BY: DEZIMEY KUM
Nigerian artist, Damini Ebunoluwa Ogulu, known professionally as Burna Boy, electrified The Fillmore Silver Spring on Monday, Sept. 16. Burna and his seven-piece band â€” guitars, keys, horns and a backing vocalist â€” maintained stamina throughout the concert until the very end. Not a second passed by without the crowd yelling and screaming with excitement, "BURNA, BURNA, BURNA!"
Burna Boy has gone from a Nigerian superstar to an international sensation. In June 2019, the BET Awards named Burna Boy "Best International Act". He played Coachella last April, and was recently featured on BeyoncÃ©'s Lion King album.
With the recent release of his fourth album, African Giant, the Nigerian singer delivers low-tempo funk that blends dancehall and Afrobeat production. Burna Boy effectively adapts a diverse set of influences and sounds ranging from U.K Artist, Jorja Smith, to Nigerian rapper Zlatan, Jeremih and Future.
With his unifying sound, Burna Boy's music reaches across the diaspora. He starts with Africa first, then extends outward. While he used English frequently before, he primarily sings in Pidgin, Yoruba, and Igbo and pulls guests from all over the world. Some songs featured on African Giant incorporates toughness ("Killin Dem"), romance ("Gum Body") and afrobeat history ("African Giant") while still keeping party-ready vibes that follow from the album's grooves and rhythm.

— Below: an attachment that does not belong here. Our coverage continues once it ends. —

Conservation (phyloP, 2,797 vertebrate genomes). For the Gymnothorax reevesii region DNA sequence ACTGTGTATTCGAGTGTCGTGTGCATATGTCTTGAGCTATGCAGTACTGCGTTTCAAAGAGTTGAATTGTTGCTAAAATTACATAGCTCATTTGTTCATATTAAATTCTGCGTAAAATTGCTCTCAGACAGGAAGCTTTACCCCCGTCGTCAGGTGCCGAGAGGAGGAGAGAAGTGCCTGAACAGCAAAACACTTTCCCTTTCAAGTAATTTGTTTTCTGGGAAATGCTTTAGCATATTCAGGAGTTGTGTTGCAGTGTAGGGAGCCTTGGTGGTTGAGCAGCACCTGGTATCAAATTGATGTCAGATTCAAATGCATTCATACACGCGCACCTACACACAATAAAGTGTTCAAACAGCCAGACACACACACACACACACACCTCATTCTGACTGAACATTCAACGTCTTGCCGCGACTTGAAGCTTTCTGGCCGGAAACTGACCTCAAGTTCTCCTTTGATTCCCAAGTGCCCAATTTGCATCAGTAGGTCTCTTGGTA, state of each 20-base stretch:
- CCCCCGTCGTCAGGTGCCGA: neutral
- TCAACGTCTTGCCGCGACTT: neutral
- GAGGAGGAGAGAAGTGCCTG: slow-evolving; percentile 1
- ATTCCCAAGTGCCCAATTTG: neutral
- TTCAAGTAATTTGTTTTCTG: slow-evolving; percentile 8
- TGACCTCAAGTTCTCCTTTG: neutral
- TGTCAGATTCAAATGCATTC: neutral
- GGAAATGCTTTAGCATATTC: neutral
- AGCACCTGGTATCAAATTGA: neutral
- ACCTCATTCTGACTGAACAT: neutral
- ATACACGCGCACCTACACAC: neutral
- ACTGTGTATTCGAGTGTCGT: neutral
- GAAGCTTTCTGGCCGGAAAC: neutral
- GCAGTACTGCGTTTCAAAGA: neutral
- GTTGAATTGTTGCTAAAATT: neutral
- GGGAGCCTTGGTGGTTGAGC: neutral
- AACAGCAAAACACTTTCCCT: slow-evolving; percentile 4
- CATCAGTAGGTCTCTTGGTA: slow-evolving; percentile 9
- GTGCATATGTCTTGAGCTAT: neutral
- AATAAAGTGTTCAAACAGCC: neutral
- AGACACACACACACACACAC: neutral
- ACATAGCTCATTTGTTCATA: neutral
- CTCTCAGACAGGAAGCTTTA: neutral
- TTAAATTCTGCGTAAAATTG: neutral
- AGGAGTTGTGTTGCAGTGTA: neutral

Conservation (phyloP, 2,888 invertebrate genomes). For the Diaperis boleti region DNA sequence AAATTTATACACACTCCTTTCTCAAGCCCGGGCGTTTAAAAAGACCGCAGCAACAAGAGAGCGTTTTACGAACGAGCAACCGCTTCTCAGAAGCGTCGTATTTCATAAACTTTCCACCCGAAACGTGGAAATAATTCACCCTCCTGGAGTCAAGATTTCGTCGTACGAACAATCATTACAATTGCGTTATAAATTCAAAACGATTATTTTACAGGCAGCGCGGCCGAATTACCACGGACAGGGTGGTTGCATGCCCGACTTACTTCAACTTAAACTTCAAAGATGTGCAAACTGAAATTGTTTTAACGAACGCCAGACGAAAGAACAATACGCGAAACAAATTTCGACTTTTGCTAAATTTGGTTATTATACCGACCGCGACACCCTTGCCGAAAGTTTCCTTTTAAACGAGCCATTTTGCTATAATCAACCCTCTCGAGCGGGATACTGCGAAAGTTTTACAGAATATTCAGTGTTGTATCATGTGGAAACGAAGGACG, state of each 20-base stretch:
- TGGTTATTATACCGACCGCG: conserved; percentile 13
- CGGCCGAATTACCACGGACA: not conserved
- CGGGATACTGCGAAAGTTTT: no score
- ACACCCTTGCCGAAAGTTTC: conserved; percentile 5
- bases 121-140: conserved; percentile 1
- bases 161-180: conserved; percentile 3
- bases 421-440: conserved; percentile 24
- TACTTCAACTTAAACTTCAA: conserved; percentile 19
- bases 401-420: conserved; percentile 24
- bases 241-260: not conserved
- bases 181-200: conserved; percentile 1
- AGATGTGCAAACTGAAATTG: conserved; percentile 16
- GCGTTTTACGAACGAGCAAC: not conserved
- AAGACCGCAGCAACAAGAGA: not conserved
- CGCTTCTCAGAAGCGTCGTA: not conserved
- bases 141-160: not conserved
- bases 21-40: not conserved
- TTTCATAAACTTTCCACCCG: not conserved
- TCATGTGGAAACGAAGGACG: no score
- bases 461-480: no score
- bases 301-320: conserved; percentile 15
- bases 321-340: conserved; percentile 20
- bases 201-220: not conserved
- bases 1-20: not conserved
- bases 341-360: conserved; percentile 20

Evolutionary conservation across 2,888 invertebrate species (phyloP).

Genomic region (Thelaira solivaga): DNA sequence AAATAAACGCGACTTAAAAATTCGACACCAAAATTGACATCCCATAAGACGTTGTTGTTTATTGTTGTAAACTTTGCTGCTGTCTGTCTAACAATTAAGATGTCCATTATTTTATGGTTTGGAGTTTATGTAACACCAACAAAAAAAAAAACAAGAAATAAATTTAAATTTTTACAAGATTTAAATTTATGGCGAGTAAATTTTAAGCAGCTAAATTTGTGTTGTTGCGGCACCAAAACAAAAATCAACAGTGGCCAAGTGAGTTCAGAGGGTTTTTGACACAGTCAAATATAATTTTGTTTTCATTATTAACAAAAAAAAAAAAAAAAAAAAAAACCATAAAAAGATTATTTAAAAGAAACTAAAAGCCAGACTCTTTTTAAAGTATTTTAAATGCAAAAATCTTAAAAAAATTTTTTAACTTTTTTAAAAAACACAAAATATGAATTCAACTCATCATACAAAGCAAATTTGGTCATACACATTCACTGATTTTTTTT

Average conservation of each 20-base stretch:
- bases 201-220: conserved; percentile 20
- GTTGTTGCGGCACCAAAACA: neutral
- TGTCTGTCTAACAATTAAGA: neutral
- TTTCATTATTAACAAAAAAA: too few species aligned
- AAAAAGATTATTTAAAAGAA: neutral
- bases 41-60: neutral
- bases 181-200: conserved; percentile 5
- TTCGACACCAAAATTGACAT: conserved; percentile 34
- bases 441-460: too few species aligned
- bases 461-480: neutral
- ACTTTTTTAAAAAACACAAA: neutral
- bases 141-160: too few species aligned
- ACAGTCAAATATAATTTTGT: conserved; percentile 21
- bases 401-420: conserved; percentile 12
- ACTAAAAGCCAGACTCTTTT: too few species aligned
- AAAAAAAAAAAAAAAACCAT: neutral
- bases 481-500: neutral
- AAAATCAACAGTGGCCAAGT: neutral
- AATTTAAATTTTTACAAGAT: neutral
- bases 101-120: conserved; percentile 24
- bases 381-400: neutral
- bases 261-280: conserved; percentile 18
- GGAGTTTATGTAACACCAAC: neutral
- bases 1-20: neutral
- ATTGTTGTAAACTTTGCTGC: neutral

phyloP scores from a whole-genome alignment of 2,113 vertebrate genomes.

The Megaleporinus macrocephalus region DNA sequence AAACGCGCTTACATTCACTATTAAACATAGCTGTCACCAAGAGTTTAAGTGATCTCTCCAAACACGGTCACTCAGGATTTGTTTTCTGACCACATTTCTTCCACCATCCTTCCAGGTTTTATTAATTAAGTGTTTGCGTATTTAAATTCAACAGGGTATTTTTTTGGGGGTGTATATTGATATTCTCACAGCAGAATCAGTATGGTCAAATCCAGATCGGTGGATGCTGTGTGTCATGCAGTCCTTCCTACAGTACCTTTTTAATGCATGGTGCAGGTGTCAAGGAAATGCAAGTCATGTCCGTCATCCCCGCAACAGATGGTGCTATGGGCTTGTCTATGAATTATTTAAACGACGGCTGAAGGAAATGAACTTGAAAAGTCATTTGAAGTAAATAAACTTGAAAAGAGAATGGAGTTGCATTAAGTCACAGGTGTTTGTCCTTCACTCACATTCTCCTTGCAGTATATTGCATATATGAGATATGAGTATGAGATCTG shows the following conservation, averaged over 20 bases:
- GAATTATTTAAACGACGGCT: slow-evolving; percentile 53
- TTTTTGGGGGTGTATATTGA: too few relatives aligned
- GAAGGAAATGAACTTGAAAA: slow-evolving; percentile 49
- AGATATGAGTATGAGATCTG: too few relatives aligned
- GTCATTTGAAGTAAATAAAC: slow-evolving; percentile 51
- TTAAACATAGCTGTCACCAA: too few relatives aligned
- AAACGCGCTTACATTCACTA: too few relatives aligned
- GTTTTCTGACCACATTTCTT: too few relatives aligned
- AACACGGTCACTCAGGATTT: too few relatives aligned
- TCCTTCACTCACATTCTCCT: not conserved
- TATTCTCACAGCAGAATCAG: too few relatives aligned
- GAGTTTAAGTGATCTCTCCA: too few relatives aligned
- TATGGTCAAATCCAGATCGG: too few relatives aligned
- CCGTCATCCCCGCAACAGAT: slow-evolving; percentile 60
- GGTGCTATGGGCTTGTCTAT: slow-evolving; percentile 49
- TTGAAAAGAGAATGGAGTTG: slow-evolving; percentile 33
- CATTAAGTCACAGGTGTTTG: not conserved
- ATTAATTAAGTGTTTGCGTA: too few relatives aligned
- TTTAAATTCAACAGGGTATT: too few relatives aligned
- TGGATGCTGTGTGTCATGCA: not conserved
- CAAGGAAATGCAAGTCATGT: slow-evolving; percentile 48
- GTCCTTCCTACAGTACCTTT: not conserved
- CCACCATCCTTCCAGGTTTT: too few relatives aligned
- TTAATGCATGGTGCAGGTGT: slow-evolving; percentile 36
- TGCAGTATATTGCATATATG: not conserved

Not only does he spend time creating versatile music, Burna Boy probes Nigeria's turbulent history. After all, there cannot be an African Giant without speaking truth to power; he spends much of the album breaking down the narratives that have surrounded Nigeria. No better examples bring awareness to the issues related to the Nigerian government's actions than "Wetin Man Go Do" and "Dangote". Both songs speak on the brutal nature of a life making ends meet with the unrepentant drive of billionaires. In instances like these, Burna Boy juggles roles as a global ambassador and party-starter.